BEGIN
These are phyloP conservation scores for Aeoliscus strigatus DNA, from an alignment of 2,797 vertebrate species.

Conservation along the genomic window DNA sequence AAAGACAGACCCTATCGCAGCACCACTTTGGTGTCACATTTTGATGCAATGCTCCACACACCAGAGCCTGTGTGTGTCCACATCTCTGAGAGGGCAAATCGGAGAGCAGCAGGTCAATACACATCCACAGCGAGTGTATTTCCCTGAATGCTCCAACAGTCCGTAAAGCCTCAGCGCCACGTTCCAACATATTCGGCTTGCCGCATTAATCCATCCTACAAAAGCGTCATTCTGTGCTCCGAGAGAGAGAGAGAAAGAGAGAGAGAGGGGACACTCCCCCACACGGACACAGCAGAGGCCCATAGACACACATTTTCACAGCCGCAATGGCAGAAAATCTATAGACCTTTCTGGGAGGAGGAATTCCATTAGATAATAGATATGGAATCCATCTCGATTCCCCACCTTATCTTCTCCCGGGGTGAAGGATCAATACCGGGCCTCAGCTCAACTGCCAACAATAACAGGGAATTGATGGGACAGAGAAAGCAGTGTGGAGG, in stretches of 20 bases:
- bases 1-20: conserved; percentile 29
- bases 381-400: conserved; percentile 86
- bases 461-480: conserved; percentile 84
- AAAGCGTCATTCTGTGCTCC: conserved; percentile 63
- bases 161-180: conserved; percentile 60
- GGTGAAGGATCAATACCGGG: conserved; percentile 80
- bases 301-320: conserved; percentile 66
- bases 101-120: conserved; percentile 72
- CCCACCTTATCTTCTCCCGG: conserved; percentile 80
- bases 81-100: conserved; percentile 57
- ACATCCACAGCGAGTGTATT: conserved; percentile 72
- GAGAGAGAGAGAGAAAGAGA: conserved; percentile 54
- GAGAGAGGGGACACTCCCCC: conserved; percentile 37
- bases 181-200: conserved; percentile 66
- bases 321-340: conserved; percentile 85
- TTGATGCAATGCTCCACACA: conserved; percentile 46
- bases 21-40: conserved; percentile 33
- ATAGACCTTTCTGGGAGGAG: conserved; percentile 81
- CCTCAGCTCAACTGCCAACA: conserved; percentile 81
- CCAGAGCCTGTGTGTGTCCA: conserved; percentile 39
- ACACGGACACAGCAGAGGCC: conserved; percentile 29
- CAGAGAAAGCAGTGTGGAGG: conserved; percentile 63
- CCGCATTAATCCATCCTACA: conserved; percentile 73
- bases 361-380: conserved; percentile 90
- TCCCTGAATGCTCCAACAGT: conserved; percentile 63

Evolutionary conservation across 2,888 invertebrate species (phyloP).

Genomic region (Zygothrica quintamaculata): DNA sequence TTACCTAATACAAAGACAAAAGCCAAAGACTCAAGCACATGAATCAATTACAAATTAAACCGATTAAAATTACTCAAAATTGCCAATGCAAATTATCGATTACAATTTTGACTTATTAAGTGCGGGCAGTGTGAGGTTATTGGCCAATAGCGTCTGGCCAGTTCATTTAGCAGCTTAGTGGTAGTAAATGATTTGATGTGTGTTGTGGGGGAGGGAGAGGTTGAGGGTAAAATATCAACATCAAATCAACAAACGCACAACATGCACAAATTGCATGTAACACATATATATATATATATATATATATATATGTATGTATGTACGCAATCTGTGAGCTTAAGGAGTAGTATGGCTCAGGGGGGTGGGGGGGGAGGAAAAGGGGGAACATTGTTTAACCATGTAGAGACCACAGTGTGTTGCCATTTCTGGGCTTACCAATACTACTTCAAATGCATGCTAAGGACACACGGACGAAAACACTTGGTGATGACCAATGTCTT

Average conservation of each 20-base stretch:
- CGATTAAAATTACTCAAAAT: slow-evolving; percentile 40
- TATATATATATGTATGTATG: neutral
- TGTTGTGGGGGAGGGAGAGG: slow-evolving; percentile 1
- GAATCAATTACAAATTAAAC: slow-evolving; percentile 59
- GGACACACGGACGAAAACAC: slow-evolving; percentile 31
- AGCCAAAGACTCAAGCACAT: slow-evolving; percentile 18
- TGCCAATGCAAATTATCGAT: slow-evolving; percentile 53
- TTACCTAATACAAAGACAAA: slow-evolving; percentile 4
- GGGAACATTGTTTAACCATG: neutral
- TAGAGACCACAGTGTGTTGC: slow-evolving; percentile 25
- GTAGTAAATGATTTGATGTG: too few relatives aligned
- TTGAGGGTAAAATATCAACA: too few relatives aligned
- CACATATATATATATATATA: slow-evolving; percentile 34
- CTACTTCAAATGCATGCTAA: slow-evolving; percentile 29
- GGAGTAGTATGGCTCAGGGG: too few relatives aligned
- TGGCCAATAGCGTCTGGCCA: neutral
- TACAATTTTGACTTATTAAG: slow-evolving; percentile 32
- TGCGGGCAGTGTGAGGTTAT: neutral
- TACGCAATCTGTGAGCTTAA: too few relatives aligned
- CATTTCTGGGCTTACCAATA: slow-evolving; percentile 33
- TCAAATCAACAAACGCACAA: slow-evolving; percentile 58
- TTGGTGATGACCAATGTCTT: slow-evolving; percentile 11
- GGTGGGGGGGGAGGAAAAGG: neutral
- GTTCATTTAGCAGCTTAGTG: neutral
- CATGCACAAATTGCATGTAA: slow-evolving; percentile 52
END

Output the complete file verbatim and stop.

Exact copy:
These are phyloP conservation scores for Aeoliscus strigatus DNA, from an alignment of 2,797 vertebrate species.

Conservation along the genomic window DNA sequence AAAGACAGACCCTATCGCAGCACCACTTTGGTGTCACATTTTGATGCAATGCTCCACACACCAGAGCCTGTGTGTGTCCACATCTCTGAGAGGGCAAATCGGAGAGCAGCAGGTCAATACACATCCACAGCGAGTGTATTTCCCTGAATGCTCCAACAGTCCGTAAAGCCTCAGCGCCACGTTCCAACATATTCGGCTTGCCGCATTAATCCATCCTACAAAAGCGTCATTCTGTGCTCCGAGAGAGAGAGAGAAAGAGAGAGAGAGGGGACACTCCCCCACACGGACACAGCAGAGGCCCATAGACACACATTTTCACAGCCGCAATGGCAGAAAATCTATAGACCTTTCTGGGAGGAGGAATTCCATTAGATAATAGATATGGAATCCATCTCGATTCCCCACCTTATCTTCTCCCGGGGTGAAGGATCAATACCGGGCCTCAGCTCAACTGCCAACAATAACAGGGAATTGATGGGACAGAGAAAGCAGTGTGGAGG, in stretches of 20 bases:
- bases 1-20: conserved; percentile 29
- bases 381-400: conserved; percentile 86
- bases 461-480: conserved; percentile 84
- AAAGCGTCATTCTGTGCTCC: conserved; percentile 63
- bases 161-180: conserved; percentile 60
- GGTGAAGGATCAATACCGGG: conserved; percentile 80
- bases 301-320: conserved; percentile 66
- bases 101-120: conserved; percentile 72
- CCCACCTTATCTTCTCCCGG: conserved; percentile 80
- bases 81-100: conserved; percentile 57
- ACATCCACAGCGAGTGTATT: conserved; percentile 72
- GAGAGAGAGAGAGAAAGAGA: conserved; percentile 54
- GAGAGAGGGGACACTCCCCC: conserved; percentile 37
- bases 181-200: conserved; percentile 66
- bases 321-340: conserved; percentile 85
- TTGATGCAATGCTCCACACA: conserved; percentile 46
- bases 21-40: conserved; percentile 33
- ATAGACCTTTCTGGGAGGAG: conserved; percentile 81
- CCTCAGCTCAACTGCCAACA: conserved; percentile 81
- CCAGAGCCTGTGTGTGTCCA: conserved; percentile 39
- ACACGGACACAGCAGAGGCC: conserved; percentile 29
- CAGAGAAAGCAGTGTGGAGG: conserved; percentile 63
- CCGCATTAATCCATCCTACA: conserved; percentile 73
- bases 361-380: conserved; percentile 90
- TCCCTGAATGCTCCAACAGT: conserved; percentile 63

Evolutionary conservation across 2,888 invertebrate species (phyloP).

Genomic region (Zygothrica quintamaculata): DNA sequence TTACCTAATACAAAGACAAAAGCCAAAGACTCAAGCACATGAATCAATTACAAATTAAACCGATTAAAATTACTCAAAATTGCCAATGCAAATTATCGATTACAATTTTGACTTATTAAGTGCGGGCAGTGTGAGGTTATTGGCCAATAGCGTCTGGCCAGTTCATTTAGCAGCTTAGTGGTAGTAAATGATTTGATGTGTGTTGTGGGGGAGGGAGAGGTTGAGGGTAAAATATCAACATCAAATCAACAAACGCACAACATGCACAAATTGCATGTAACACATATATATATATATATATATATATATATGTATGTATGTACGCAATCTGTGAGCTTAAGGAGTAGTATGGCTCAGGGGGGTGGGGGGGGAGGAAAAGGGGGAACATTGTTTAACCATGTAGAGACCACAGTGTGTTGCCATTTCTGGGCTTACCAATACTACTTCAAATGCATGCTAAGGACACACGGACGAAAACACTTGGTGATGACCAATGTCTT

Average conservation of each 20-base stretch:
- CGATTAAAATTACTCAAAAT: slow-evolving; percentile 40
- TATATATATATGTATGTATG: neutral
- TGTTGTGGGGGAGGGAGAGG: slow-evolving; percentile 1
- GAATCAATTACAAATTAAAC: slow-evolving; percentile 59
- GGACACACGGACGAAAACAC: slow-evolving; percentile 31
- AGCCAAAGACTCAAGCACAT: slow-evolving; percentile 18
- TGCCAATGCAAATTATCGAT: slow-evolving; percentile 53
- TTACCTAATACAAAGACAAA: slow-evolving; percentile 4
- GGGAACATTGTTTAACCATG: neutral
- TAGAGACCACAGTGTGTTGC: slow-evolving; percentile 25
- GTAGTAAATGATTTGATGTG: too few relatives aligned
- TTGAGGGTAAAATATCAACA: too few relatives aligned
- CACATATATATATATATATA: slow-evolving; percentile 34
- CTACTTCAAATGCATGCTAA: slow-evolving; percentile 29
- GGAGTAGTATGGCTCAGGGG: too few relatives aligned
- TGGCCAATAGCGTCTGGCCA: neutral
- TACAATTTTGACTTATTAAG: slow-evolving; percentile 32
- TGCGGGCAGTGTGAGGTTAT: neutral
- TACGCAATCTGTGAGCTTAA: too few relatives aligned
- CATTTCTGGGCTTACCAATA: slow-evolving; percentile 33
- TCAAATCAACAAACGCACAA: slow-evolving; percentile 58
- TTGGTGATGACCAATGTCTT: slow-evolving; percentile 11
- GGTGGGGGGGGAGGAAAAGG: neutral
- GTTCATTTAGCAGCTTAGTG: neutral
- CATGCACAAATTGCATGTAA: slow-evolving; percentile 52